It was the day before Independence Day in 2007 and the Yankees were hammering the Twins 8-0 in a night game at the old Yankee Stadium. Chien-Ming Wang had started the game and pitched shutout ball for seven innings before Joe Torre pulled him and let Scott Proctor start the eighth. Proctor kept the Twins scoreless that inning and Torre picked the mop-up top of the ninth of that contest to debut the Yankees newest relief pitcher. His name was Edwar Ramirez. I remember when I first saw the spelling, I thought someone had forgotten the second “d” in his first name. I remember when I first saw Edwar, that someone had forgotten to feed him. He was six feet three inches tall and when the television camera got an angle of him standing sideways on the mound, he just about disappeared. This guy was skinny.
His pitches must have looked just as skinny on that evening of his Yankee debut, because in that bottom of the ninth inning against Minnesota, Ramirez struck out all three hitters he faced. Michael Cuddyer, Justin Morneau and Lew Ford all went down swinging at third strikes. As you can imagine, that performance caused a bit of a buzz in the Stadium’s stands and press box that evening and suddenly, all eyes were on Ramirez.
His best pitch was his change up and he threw a very good one. The problem was he had a tough time throwing his fastball for strikes so he tended to throw lots of change ups. The problem with that is the change up is most effective when hitters don’t expect it. Opposing teams simply started waiting for Edwar’s change up. Just two weeks after his impressive debut, Torre brought in Ramirez with the Yankees behind Tampa Bay 4-0, with two outs and a man on second and when he left there was still two outs, the score was now 9-0 and there were two more Rays still on base. After that game, the bewildered rookie was found crying in front of his locker.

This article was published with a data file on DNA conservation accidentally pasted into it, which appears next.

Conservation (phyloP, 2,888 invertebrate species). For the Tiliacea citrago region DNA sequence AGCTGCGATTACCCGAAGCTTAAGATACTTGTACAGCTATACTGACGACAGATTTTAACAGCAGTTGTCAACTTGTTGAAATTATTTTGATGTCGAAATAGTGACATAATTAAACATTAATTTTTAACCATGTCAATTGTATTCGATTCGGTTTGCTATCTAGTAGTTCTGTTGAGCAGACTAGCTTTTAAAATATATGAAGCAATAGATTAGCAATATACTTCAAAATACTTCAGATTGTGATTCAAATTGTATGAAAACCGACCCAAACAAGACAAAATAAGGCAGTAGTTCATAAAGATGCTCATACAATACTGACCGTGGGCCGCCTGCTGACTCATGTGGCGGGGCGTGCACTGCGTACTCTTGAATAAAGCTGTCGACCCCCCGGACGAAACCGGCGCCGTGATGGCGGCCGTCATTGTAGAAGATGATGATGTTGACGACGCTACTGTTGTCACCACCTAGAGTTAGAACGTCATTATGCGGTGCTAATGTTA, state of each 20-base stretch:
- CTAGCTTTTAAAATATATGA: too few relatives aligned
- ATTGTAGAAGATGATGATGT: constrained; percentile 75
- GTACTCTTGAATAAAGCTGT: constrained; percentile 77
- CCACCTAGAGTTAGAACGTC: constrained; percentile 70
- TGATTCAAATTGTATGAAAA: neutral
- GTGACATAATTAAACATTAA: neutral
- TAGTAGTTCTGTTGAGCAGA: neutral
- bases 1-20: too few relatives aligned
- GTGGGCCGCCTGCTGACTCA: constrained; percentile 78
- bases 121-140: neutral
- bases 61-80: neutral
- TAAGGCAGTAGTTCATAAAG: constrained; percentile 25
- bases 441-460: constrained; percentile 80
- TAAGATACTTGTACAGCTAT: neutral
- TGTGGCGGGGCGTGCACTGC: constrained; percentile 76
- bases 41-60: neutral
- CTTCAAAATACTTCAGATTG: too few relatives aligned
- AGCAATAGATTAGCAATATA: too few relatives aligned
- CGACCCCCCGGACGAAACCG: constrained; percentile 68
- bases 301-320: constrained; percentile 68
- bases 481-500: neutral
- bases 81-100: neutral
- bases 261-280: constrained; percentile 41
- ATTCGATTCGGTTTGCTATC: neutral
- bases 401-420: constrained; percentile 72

Mariano Rivera was a huge help to Ramirez at this time. When he was sent back down to the minors, The Sand Man urged him to work on getting control of his fastball and that’s exactly what the kid did. He was a different pitcher at the beginning of the 2008 season for new Yankee Manager, Joe Girardi. In his first 13 appearances he had 15 strikeouts in 13.5 innings and did not give up a single earned run. He couldn’t keep up that pace but the 2008 season would be the best of his career. He appeared in 55 games, won five of his six decisions and finished with an ERA of 3.90. But after that strong start to his year, you could see his control problems reappear and it got to a point late in the 2008 season that you didn’t know what to expect from Ramirez when he was put into a game.
He struggled mightily to regain his form in 2009 but this time a return trip to the minors did not help. The Yankees gave up on him in March of 2010 and sold him to Oakland. The A’s released him following the 2010 season. In 2011, Ramirez was pitching in the Mexican league. He shares his March 28th birthday with this great post WWII Yankee starting pitcher and this other former Yankee reliever.
|NYY (3 yrs)||6||2||.750||5.22||96||0||23||0||0||2||98.1||93||59||57||19||56||116||1.515|
|OAK (1 yr)||1||0||1.000||4.91||7||0||3||0||0||0||11.0||9||7||6||1||10||10||1.727|